The film is a sad reminder of the selling of the sacred to the highest bidder and the dangers of using the spiritual in a secular context. There has always been for me the dichotomy of being a crowned daughter of Oshun walking this path everyday and the use of the tools so to speak outside of a religious context. This is particularly marked in countries like the UK where  the community is small and there are few if no public ceremonies such as tambors. What is more prevalent is the amount of people learning Bata, Song and Orisha Dance in a purely cultural context which more often than not is lacking connection and , as far as I have seen and understood there is not a lot of reference to the religion or the path. People are unaware that the roots of the dance comes from the movements and symbols of seeing the Orisha come down and “mount” their initiates in ceremonies, although now it is  a separate cultural dance form that has grown and developed. What sometimes is offensive to me as a practitioner is the eagerness that some non practitioners find at dominating the culture and then packaging it and selling it how they wish.  I have even seen a class which was teaching the Oro Seco ( a series of rhythms used to salute the Orisha)  in a ‘purely secular way”. This kind of annoyed me. Why do people feel that these traditions are open to being taught for someone’s private gain? How is it possible to teach something so entrenched in deeply spiritual practice in a secular way? These songs and rhythms are not  museum pieces.  For me this is clearly disrespectful towards drummers that have maintained the tradition for years. I recently read the Biography of Carlos Aldama by Umi Vaughan and Carlos Aldama

Carlos Aldama’s Biography

It is a book that should be read by everyone, indeed anyone that is involved in Orisha singing, dance and drumming. I think it is a personal responsibility to the history of the religion and ancestors who have preserved it to find out what they are involved in.

For me it is important in my own practice to be very clear about the divide. I truly love the London Lucumi Choir. It is a non audition community choir that meets on a regular basis. We not only learn about the Songs but it is about singing and being open to singing in a country where singing together has sadly died out in many places. People gain confidence and learn that it is their right to sing.  It is also an opportunity for me to sing for Orisha and singing to me is life itself. My father is a singer and my grandfather also. The spiritual and physical benefits of singing can not be stressed enough and I know members of the Choir have come to this particular Choir because of the connection to drum, to spirit, and the general feel good factor.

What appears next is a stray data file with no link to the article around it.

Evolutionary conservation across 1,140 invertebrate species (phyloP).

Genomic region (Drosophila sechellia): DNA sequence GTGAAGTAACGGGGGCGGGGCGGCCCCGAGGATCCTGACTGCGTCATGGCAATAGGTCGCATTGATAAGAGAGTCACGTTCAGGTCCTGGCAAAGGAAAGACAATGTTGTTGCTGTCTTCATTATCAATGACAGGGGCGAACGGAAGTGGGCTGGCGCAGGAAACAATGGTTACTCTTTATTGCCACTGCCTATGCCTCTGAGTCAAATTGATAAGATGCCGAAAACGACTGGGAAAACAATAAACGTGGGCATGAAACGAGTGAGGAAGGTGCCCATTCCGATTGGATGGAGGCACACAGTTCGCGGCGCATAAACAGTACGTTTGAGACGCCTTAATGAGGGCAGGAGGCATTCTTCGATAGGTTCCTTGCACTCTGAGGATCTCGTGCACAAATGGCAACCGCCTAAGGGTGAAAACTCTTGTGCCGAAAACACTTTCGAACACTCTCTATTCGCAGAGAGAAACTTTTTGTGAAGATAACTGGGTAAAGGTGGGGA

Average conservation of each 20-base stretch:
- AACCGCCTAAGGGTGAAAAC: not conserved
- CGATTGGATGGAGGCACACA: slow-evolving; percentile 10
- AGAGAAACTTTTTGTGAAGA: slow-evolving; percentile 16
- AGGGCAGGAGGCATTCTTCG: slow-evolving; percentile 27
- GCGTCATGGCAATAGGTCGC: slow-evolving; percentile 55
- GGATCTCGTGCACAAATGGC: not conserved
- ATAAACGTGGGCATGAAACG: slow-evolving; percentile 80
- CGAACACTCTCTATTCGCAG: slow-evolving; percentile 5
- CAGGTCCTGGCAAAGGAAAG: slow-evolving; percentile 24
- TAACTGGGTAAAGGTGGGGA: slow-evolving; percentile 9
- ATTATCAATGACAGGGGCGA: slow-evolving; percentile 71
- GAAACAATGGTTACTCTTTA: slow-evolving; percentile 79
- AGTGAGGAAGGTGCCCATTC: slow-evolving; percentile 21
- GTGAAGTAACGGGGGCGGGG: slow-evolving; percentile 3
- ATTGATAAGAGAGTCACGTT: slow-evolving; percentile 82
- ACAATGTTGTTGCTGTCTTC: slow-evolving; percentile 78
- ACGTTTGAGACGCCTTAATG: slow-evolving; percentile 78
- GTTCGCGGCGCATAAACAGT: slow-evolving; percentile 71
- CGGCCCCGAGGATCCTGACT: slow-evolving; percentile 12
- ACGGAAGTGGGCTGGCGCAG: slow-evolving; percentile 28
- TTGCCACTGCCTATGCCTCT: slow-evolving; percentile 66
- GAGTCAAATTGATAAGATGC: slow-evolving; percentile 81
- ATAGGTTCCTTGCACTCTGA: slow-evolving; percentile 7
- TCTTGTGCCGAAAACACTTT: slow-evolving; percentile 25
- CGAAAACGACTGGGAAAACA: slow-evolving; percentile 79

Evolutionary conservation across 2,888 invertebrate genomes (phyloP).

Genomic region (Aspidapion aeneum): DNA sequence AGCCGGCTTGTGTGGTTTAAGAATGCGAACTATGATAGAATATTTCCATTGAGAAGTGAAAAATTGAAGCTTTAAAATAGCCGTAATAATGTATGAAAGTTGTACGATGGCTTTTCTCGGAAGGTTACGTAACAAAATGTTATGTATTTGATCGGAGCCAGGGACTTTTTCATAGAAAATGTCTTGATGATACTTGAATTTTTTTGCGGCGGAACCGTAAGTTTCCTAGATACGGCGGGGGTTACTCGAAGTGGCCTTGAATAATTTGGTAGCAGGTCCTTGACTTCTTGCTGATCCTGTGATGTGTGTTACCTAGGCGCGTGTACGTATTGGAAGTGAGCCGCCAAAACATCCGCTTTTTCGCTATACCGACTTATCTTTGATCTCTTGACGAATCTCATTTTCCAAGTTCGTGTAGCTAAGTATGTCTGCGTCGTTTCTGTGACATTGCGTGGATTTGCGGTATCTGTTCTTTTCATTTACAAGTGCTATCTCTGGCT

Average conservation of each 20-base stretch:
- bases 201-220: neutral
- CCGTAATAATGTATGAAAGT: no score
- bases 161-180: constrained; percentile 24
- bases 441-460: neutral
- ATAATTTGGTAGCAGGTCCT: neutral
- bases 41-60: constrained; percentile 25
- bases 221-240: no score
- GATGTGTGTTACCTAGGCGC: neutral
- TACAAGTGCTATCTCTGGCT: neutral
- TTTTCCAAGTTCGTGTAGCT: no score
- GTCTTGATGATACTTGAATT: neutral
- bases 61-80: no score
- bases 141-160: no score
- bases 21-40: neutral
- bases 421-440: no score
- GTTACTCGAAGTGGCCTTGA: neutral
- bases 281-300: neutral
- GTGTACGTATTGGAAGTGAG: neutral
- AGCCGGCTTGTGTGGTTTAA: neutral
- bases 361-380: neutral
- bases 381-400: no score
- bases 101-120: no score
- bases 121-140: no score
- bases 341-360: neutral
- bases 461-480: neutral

However for me, it is not enough to sing. I like to create; I like to have something to work towards which is meaningful in todays settings. For me connecting with artists that have put a lot of thought into the creative process is fundamental; something that can really touch people’s hearts and resonate with them. To me being an artist means finding art in the individual, using art in the community and opening people’s hearts and minds to history and ancestry. This is why I am so excited about the performance on May the 8th. Jacob has put a lot of thought, and effort into the presentation of the evening. I am looking forward to seeing one of the best dancers that epitomizes traditional Orisha Dance in the UK, Yolanda Perez.

 

I am also looking forward to seeing Hannah Anderson-Ricketts and Ffion Campbell-Davies performing an contemporary improvisation to a Oshun Iyesa Sequence using Whacking which is a form of street dance using specific arm movements, and Balinese fan dancing. Both forms used in a way to embody Oshun’s energy.

balinese-fan-dancer-1-ferril-nawir
Balinese Fan Dancer by Farril Nawir

APR-0049.2L

 

Here are Hannah and Ffion dancing together :

Jacob V Joyce who curated the whole event will also be providing  us with stories and visuals and Janine Francois’ work will also be up.

For more about Jacob V Joyce

Poster of the Event Designed by Jacob V Joyce
Poster of the Event Designed by Jacob V Joyce

 

If you are in the London area on May the 8th 2014. Come and See us in Brixton!!

Facebook Events Page

Tickets.